Bertie in UniformHIBBETT  LETTERS, written in the Trenches on S.W. Slope of Hill 60, between 20th and 31st July, 1915, have not survived.  Pte Bertie Hibbett had been anxious about the safe arrival of his Letters Home for some time and they may have been lost in the heavy shelling & direct hits 1/5th S. Staffs experienced in late July 1915.  

His Whizbang Dugout’ was probably in Trench 37, on the west side of the Ypres-Comines Railway Cutting. 

Railway Cutting looking south, with Hill 60 spoil mound on left & Caterpillar spoil mound on right.
Ypres-Comines Railway Cutting looking south, built in 1860s, with Hill 60 spoil mound on left & Caterpillar spoil mound on right.

On 17th Feb. 1915, the first British mine was blown up under enemy lines on Hill 60 by RE of 28th Division.  Wherever the geology was suitable, a new type of siege-warfare was being developed.  Pte Bertie’s knowledge of mine-surveying was about to be called on by the Army.  

His Listening Post duties in undergound tunnels & chambers would have involved working with 172 Tunnelling Company RE.(1).  He would probably have met them again at Neuville St Vaast in 1916.  In his ‘Memories’ he describes the tactics used in what became known as Crater Fighting. 

The Revd. Arthur H. Hibbett.
The Revd. Arthur H. Hibbett. c 1967.

My Memories of the First World War. The Revd A.H. Hibbett. 1967.

I shall never forget my experience at Neuville St Vaast, . . . when I went with a party underground to listen for the enemy tapping their way in underground passages towards our Front Line.  It (was a) dark night which made it all the more ‘exciting’.  Whose mine would go up first, theirs or ours?  Our feelings were indeed tense. 

Pass the word down for Bomber Ford”, came the command from the officer in front of our column, as we lined up to throw hand grenades over the parapet. “Pass the word back I aint,” retorted Bomber Ford from the rear.  The German mine went up first – and we tried to occupy the crater before the enemy advanced to take possession of it.  It is strange to think that I might have thrown one of my sister’s hand grenades at Neuville St Vaast. 

NB This was one of the very few stories of the War my father told me as a child.  cf. website The Long Long Trail. The Tunnelling Companies RE.


South Staffordshire BadgeeSOUTH STAFFORDS WAR DIARY


20th July,Tue :  Enemy shrapnelled 37 Trench, 2 direct hits on parapetAll explosives, except  one cylinder containing black powder and one wooden box of LIGNOSIT(2) explosive, removed from  mineAmount  now recovered is approx 1250 lbs.  SW wind.                                                         CASUALTIES: WOUNDED: No 9287 Pte J. Beech. 

21st July, Wed:  Exceptionally quiet day.  RE unable to remove cylinder and box of explosives, because of fumes but have cut all wires leading to the charge, and are now continuing work  on own gallery. SW wind.  Eight Officers of New Army attached for instruction Relieved by 6th North Staffs about 11.45 pm.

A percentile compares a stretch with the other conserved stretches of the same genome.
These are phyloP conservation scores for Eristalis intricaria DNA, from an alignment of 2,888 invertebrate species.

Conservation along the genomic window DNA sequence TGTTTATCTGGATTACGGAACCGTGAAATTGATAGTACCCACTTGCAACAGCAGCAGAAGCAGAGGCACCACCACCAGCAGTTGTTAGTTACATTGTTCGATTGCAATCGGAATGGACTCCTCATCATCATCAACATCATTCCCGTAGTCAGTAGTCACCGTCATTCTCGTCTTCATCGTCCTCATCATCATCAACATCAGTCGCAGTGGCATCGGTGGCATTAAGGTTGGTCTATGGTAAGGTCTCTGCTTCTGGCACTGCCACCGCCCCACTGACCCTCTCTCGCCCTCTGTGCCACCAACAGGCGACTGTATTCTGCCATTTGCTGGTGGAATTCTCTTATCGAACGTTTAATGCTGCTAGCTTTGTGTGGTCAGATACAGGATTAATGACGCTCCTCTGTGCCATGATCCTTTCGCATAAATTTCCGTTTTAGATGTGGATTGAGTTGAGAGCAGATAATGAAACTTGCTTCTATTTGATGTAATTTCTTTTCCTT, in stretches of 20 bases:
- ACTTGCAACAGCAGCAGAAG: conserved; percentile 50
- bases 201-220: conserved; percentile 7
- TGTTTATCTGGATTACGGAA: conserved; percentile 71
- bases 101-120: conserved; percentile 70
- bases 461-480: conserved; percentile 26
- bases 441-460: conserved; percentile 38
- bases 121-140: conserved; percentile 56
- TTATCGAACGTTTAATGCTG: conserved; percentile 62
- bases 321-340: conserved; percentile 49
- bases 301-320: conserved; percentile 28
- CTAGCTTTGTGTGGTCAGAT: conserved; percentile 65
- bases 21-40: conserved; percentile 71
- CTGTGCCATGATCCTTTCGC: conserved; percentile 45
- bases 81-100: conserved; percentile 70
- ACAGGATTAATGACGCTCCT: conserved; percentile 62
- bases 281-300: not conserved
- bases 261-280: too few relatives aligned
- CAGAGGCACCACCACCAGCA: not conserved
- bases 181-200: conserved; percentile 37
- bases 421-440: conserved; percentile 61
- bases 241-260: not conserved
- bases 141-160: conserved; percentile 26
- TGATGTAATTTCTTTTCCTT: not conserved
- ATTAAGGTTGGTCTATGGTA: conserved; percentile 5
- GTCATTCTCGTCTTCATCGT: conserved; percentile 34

22nd July, Thur – 26th July, Mon.

27th July, Tue: Relieved 6th North Staffs in trenches at 10.30pm.  ‘B’ Coy. and Machine Gunners of the 8th  Bn South  Staffs (3) attached for instruction. CASUALTY: WOUNDED: No 9838 Pte D. Westwood.


28th July, Wed:  Several rifle grenades apparently fired from 38 trench burst between 37 and enemy trench opposite. Enemy retaliated  with trench mortar on 37 trench. At about 7.45 am a distinct tremor of the ground was felt, as if a mine was exploded but no report heard (4).  About 1.35 pm 35 and 35 Support trench also the wood in the rear was shrapnelled.  Enemy aeroplane over our lines about 4.45 pm

Hill 60 with the Dump & the Caterpillar mounds,1915.
Trench Map 28: showing Ypres -Comines Railway Cutting & Spoil Mounds:, Hill 60,, the Dump & the Caterpillar with Larch Wood top left.  Grateful thanks to Joanna Legg & Co: The Great War 1914-1918, website.

Enemy shelled the Dump (5) between 7 and 8 pm, one of the shells burst over the retrenchment. CASUALTIES: – Nil.  8th Bn South Staffords: 2 wounded.

29th July, Thur:  Enemy fired 6 trench mortar bombs  into Railway Cutting , between 5.30 and 7 am without damage to our sector.

At 8.30 pm enemy fired one H.E. shell into 35 Support. Except(ionally) Quiet Day. CASUALTY: 9072 Pte W. Compson, slightly wounded/ remain on duty.

30th July, Fri: About 3.15 pm two mines blew up about 2 miles away on our left (6).  Artillery bombardment commencing at the same time in the same locality near Hooge.  At  3.45 amEnemy shelled our fire and support trenches with H.E. from field guns damaging the parapet of 36 trench

Listening Post in 37 Trench (7) reported sounds like knocking near mine crater during the early morning, nothing further heard during the day. 36 and 36 support trenches shelled from 3.20 to 3.40 pm.

CASUALTIES: SLIGHTLY WOUNDED remain at duty: No 9025 Pte A. Teague. 9833 L/Cpl Williams A.G.  8779 Pte S. Pitt. 

31st July, Sat: Enemy shrapnelled our trenches from 2.15 am. to 3.15 am, parapet of 35 and 36 trenches damaged. Immediately before the attack started white star shells (8) and red flares were used. Our Artillery replied very effectively to enemy’s shelling.   Listening Post reports hearing slight tapping noises near mine crater during the night.  Very Quiet day.